Wednesday, August 15, 2007

Coming out of the closet: Abortion

I have so tried to avoid the stigma that comes from being “pro-life.” For too long activists have burned the eyes of our culture with photos of unborn fetus’s and have bled eardrums with murder cries and accusations of evil. Like other issues that closed-minded Christians involve themselves in, it has become difficult at best to speak lovingly against abortion. In fact, because of the closed-mindedness of others I admit that I have been afraid to speak my mind on the subject for fear of being labeled and associated with that brand of Christianity that, at its most extreme, has resorted to bombing abortion clinics. Well, I am coming out of the closet (that pun would have worked for the gay rights topic better). It is my belief that there is something terribly wrong with abortion. But, just because I believe this doesn’t mean I am ready to cry murder or even start a conversation about “fire and brimstone.”

Abortion isn’t just about the child or the fetus (call him/her whatever you will) it’s also about mothers, it’s about fathers, it’s about families. There is a connection between a woman and her child even before she gives birth and when that connection is broken there is damage at the deepest spiritual levels and that damage spills over into other relationships. There is no such thing as a personal or isolated relationship. I am aware that for many, this point has been argued before and over-argued. What about the woman’s rights? Should the government decide what a woman does with her body? What about in rape cases? Because of questions like these I admit that the argument is much more complicated for most “pro-life” advocates to approach.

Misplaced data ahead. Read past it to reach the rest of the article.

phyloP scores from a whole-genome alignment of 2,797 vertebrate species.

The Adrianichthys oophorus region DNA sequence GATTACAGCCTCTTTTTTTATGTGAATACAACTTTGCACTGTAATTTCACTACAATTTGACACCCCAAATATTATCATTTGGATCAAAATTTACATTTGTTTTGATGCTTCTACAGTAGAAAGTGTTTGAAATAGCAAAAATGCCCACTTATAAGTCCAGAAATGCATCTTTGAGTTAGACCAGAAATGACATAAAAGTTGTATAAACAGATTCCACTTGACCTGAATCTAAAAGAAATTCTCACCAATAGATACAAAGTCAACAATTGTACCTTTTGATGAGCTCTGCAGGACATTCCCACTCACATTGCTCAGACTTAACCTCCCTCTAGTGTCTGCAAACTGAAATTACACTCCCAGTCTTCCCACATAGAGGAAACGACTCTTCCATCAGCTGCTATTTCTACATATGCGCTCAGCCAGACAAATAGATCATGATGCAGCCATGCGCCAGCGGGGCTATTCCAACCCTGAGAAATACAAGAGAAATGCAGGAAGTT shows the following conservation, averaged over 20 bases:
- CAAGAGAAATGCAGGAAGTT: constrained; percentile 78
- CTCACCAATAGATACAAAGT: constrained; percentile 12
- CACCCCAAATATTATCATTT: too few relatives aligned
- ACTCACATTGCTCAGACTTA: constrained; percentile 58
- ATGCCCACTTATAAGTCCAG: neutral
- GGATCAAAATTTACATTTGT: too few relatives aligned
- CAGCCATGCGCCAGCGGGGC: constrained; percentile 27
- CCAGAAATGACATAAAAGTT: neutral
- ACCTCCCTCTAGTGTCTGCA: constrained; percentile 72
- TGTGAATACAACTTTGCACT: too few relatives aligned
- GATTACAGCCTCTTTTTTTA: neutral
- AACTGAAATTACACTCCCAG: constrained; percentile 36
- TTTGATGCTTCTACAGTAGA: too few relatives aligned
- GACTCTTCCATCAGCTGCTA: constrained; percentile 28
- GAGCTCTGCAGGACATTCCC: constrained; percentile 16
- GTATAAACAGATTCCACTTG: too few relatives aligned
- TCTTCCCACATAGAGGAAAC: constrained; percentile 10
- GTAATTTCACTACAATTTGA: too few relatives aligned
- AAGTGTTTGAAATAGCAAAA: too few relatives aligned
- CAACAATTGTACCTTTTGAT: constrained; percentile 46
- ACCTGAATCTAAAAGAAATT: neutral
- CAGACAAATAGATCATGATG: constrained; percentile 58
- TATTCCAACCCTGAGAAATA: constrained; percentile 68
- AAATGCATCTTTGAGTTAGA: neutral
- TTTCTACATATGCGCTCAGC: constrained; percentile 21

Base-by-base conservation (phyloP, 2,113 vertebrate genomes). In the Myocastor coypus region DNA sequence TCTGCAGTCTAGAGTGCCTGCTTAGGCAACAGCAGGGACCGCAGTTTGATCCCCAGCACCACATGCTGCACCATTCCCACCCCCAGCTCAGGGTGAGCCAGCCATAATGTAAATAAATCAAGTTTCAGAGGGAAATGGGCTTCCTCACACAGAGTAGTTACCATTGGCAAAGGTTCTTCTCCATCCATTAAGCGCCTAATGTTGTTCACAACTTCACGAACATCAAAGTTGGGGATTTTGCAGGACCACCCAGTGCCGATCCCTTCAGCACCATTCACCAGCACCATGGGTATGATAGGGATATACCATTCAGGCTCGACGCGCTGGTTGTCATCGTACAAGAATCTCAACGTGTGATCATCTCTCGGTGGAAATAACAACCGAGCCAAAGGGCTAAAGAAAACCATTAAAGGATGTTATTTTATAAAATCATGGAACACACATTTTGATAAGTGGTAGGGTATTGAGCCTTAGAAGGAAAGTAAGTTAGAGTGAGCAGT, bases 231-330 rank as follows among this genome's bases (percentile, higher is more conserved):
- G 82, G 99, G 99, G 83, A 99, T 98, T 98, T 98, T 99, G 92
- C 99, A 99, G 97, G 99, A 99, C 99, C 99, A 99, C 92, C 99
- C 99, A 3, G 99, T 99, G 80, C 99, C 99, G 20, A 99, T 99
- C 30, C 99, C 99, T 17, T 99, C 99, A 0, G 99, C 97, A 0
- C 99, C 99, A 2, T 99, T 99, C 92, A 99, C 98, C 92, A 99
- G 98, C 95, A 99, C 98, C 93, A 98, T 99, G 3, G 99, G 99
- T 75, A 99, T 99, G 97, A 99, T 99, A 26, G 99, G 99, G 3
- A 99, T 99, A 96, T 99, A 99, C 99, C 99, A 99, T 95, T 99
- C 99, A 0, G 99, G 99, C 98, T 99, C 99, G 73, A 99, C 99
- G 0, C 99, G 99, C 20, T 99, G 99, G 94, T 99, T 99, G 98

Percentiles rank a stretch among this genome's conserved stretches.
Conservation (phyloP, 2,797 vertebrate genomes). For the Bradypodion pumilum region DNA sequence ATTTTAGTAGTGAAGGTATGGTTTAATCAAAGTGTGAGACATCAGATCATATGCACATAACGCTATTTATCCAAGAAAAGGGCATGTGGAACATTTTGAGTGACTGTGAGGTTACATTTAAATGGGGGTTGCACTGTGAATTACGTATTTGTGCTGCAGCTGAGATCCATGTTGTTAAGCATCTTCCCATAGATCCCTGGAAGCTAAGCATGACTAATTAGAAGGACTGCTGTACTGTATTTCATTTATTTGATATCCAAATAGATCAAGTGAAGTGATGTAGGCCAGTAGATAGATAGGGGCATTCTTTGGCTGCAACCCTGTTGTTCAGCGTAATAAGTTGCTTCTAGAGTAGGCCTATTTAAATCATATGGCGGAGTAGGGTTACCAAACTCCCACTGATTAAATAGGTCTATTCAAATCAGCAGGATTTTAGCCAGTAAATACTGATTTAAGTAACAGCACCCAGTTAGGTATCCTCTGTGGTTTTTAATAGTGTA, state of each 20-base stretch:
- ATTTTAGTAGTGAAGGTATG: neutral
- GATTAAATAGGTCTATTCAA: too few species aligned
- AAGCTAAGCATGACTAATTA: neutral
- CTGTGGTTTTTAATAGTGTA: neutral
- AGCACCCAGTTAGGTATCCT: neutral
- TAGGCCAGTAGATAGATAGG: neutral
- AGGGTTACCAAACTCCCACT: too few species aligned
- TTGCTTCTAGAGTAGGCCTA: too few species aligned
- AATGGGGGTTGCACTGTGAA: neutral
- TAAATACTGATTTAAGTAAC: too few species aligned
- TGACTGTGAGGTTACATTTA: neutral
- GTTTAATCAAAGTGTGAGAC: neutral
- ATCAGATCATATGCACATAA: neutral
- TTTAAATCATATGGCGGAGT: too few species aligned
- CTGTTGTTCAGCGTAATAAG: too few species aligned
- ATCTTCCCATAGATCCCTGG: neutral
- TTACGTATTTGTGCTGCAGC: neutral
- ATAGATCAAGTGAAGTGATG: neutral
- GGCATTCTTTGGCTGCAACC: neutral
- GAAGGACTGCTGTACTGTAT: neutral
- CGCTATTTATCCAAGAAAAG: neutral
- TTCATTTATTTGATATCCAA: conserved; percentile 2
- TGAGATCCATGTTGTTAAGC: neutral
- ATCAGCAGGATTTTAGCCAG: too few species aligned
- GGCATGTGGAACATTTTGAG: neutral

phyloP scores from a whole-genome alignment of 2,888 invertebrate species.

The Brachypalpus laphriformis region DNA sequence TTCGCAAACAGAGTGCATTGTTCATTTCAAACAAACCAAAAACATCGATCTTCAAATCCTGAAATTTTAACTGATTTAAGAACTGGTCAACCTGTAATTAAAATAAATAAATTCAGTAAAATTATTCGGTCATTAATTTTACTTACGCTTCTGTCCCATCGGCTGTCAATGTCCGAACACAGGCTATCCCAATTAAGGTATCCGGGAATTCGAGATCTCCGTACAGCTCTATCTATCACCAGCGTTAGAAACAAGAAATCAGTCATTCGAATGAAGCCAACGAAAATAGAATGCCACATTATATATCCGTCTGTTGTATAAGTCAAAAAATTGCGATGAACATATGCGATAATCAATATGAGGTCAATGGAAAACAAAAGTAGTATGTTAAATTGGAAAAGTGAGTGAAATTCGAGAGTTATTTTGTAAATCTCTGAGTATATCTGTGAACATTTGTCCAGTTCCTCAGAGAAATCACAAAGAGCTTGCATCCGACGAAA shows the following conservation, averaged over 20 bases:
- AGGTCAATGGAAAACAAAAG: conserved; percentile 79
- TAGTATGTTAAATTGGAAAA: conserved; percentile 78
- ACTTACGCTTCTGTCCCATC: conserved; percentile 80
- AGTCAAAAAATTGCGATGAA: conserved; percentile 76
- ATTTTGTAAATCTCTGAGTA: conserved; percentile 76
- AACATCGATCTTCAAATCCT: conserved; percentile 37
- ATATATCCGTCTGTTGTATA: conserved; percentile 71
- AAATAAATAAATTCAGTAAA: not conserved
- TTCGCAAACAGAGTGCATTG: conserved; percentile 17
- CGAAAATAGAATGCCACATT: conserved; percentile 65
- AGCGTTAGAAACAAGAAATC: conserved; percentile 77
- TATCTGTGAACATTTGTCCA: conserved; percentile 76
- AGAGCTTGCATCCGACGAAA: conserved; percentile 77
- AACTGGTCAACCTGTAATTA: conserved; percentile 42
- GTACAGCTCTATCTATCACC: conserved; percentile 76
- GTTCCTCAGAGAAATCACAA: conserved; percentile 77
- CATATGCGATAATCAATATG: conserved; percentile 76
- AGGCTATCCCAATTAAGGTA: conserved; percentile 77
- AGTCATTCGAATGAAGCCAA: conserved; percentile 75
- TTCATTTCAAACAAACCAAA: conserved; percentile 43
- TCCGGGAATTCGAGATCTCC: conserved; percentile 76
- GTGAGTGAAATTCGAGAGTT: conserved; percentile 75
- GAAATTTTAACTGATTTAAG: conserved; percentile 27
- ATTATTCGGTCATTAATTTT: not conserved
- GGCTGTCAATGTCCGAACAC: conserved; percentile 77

How can the church speak out on a subject that’s got such a stigma attached to it? How can the church talk about it in such a way that is sensitive to women yet recognizes the spiritual a psychological issues, not least the life inside the woman? IF we really want to begin this conversation with our culture we have to be ready for hard work. We have to start by reconciling and cleaning up the mess that’s been made by the Christian “right.”

I think that there are many like me. There are many of us who really care. We’re not just pushing a political agenda or trying to tell others what to do—expecting people to live by our moral standards. We actually do care about women’s rights, and our conviction flows from compassion rather than from a moral-superiority complex. My plea is that more of us will enter the conversation wherever we are subversively, quietly even, starting with the people around us. The so-called "Christian right" needs help putting down their swords by which they’ve lived for too long and the Christians who are afraid of the stigma need to come out of the closet and reclaim the conversation in the name of reconciliation, renewal, and restoration.